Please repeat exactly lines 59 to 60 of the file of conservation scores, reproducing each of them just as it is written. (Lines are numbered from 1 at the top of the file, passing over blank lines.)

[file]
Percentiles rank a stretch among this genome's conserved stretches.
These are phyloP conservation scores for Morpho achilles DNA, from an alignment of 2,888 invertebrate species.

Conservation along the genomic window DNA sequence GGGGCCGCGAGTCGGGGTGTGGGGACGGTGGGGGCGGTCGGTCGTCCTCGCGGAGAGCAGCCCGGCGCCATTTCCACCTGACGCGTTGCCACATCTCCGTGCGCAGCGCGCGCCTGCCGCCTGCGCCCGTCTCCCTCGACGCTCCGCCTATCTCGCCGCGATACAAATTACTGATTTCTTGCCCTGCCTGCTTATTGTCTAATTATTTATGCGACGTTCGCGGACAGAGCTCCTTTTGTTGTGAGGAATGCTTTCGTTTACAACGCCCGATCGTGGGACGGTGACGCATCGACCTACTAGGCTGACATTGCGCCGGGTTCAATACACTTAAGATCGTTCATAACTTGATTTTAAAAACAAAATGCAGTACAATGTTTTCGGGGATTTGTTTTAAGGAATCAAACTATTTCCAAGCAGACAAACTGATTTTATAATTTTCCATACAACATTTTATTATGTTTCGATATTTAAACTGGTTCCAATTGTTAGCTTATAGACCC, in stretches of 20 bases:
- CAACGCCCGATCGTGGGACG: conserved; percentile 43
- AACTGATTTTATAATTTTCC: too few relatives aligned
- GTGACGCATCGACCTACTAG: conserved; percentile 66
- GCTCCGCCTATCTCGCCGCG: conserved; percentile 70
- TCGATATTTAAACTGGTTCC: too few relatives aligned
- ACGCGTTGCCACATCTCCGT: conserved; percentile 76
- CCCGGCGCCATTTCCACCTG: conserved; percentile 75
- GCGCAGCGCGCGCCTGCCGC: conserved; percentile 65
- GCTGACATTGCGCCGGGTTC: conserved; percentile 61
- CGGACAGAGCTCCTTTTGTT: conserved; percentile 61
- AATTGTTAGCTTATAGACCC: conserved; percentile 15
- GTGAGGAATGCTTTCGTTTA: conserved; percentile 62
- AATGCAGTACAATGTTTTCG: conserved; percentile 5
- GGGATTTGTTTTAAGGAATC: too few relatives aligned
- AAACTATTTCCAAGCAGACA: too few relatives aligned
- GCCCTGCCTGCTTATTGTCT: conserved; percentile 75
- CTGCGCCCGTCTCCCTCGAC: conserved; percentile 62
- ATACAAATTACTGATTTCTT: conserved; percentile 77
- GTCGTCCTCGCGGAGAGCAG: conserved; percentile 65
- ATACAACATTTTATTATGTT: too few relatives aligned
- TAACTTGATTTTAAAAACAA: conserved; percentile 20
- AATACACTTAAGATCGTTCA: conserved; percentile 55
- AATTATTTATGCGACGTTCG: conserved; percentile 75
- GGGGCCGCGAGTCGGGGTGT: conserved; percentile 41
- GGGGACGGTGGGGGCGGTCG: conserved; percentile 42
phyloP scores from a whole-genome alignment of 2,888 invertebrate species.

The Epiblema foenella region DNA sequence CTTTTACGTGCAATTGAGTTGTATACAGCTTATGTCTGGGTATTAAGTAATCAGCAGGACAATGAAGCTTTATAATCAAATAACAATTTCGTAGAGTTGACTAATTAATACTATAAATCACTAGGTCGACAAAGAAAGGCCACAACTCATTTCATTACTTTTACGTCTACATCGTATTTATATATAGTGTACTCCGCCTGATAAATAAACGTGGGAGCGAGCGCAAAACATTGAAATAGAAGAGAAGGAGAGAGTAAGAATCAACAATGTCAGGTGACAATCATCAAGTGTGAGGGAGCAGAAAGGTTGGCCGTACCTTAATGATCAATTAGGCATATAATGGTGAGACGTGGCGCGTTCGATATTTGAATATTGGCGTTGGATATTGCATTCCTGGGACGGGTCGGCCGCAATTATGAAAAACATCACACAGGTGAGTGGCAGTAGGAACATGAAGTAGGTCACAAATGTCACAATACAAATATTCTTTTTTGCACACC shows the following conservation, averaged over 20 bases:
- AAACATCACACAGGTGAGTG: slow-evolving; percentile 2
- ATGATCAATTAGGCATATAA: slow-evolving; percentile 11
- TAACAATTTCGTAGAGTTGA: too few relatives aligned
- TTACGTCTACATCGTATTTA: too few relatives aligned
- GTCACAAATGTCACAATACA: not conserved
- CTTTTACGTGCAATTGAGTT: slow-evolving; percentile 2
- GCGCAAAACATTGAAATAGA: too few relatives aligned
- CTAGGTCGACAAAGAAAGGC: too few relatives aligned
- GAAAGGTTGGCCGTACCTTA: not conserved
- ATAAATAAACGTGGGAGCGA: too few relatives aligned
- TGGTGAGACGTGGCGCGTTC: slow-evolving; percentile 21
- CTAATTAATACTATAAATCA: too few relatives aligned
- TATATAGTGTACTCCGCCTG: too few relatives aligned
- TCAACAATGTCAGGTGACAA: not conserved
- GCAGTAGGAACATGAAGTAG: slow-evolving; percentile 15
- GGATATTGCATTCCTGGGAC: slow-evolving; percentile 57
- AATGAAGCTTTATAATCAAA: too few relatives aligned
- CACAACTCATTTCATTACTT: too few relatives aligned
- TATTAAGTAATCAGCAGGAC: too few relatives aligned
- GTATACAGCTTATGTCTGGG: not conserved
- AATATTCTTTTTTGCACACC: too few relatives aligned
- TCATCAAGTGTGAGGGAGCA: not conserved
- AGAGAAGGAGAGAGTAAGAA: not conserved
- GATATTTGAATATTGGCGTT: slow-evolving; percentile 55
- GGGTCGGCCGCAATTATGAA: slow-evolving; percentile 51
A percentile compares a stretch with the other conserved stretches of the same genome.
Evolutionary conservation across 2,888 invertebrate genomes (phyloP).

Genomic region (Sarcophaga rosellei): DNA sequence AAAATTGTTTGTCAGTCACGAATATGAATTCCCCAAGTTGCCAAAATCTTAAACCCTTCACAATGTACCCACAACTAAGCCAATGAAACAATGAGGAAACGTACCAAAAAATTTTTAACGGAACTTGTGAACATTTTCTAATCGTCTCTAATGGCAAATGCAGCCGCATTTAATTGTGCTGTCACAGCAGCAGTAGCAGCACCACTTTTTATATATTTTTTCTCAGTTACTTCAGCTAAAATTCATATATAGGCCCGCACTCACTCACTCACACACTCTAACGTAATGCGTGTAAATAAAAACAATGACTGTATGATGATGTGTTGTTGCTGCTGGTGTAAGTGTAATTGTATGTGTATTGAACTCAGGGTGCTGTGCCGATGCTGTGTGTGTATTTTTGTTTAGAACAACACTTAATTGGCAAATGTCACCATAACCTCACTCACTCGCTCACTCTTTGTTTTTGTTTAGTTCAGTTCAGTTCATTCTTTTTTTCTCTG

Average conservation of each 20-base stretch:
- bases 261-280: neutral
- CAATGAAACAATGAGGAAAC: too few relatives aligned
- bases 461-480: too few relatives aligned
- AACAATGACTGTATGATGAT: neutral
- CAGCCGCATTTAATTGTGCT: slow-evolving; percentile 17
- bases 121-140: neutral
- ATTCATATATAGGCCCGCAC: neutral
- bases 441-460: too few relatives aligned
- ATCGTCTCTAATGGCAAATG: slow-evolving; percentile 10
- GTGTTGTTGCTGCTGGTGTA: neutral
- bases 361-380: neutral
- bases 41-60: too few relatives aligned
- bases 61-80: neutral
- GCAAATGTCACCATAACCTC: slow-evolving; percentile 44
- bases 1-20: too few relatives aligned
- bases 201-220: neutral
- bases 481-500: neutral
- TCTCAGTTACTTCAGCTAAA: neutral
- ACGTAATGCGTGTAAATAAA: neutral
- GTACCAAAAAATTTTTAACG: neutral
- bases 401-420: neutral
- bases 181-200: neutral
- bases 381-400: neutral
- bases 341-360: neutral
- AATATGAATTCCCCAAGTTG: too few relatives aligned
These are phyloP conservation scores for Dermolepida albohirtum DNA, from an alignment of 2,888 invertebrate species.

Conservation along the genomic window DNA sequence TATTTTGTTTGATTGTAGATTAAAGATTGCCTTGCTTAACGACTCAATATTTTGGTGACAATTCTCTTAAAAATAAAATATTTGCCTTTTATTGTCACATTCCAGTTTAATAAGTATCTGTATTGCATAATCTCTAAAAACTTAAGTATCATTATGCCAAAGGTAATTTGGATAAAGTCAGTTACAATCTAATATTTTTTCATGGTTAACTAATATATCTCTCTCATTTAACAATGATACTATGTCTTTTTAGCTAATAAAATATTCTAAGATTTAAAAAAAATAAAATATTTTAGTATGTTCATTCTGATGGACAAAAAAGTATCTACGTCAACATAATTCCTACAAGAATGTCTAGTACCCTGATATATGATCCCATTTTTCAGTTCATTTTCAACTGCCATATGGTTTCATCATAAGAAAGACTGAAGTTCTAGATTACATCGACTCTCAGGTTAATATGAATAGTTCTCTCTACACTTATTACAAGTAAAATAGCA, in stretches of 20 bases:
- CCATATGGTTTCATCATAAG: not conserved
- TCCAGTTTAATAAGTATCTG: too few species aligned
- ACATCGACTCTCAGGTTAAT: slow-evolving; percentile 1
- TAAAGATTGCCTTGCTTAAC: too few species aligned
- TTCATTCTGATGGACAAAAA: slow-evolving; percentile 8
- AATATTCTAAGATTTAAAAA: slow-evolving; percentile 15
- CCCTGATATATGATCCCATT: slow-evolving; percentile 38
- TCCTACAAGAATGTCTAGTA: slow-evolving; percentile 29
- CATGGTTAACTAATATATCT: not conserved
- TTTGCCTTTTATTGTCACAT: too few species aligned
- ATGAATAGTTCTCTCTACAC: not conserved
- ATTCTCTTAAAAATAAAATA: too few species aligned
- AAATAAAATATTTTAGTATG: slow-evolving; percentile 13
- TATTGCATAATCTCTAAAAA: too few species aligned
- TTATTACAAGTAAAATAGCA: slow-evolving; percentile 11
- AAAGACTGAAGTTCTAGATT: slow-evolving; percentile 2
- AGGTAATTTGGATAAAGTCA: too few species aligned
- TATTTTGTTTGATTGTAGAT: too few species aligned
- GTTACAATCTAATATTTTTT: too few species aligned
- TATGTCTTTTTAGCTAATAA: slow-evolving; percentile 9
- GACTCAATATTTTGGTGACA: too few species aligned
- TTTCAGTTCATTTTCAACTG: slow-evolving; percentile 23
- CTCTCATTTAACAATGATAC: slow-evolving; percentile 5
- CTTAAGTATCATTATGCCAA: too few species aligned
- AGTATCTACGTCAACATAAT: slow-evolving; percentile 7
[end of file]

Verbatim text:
Average conservation of each 20-base stretch:
- bases 261-280: neutral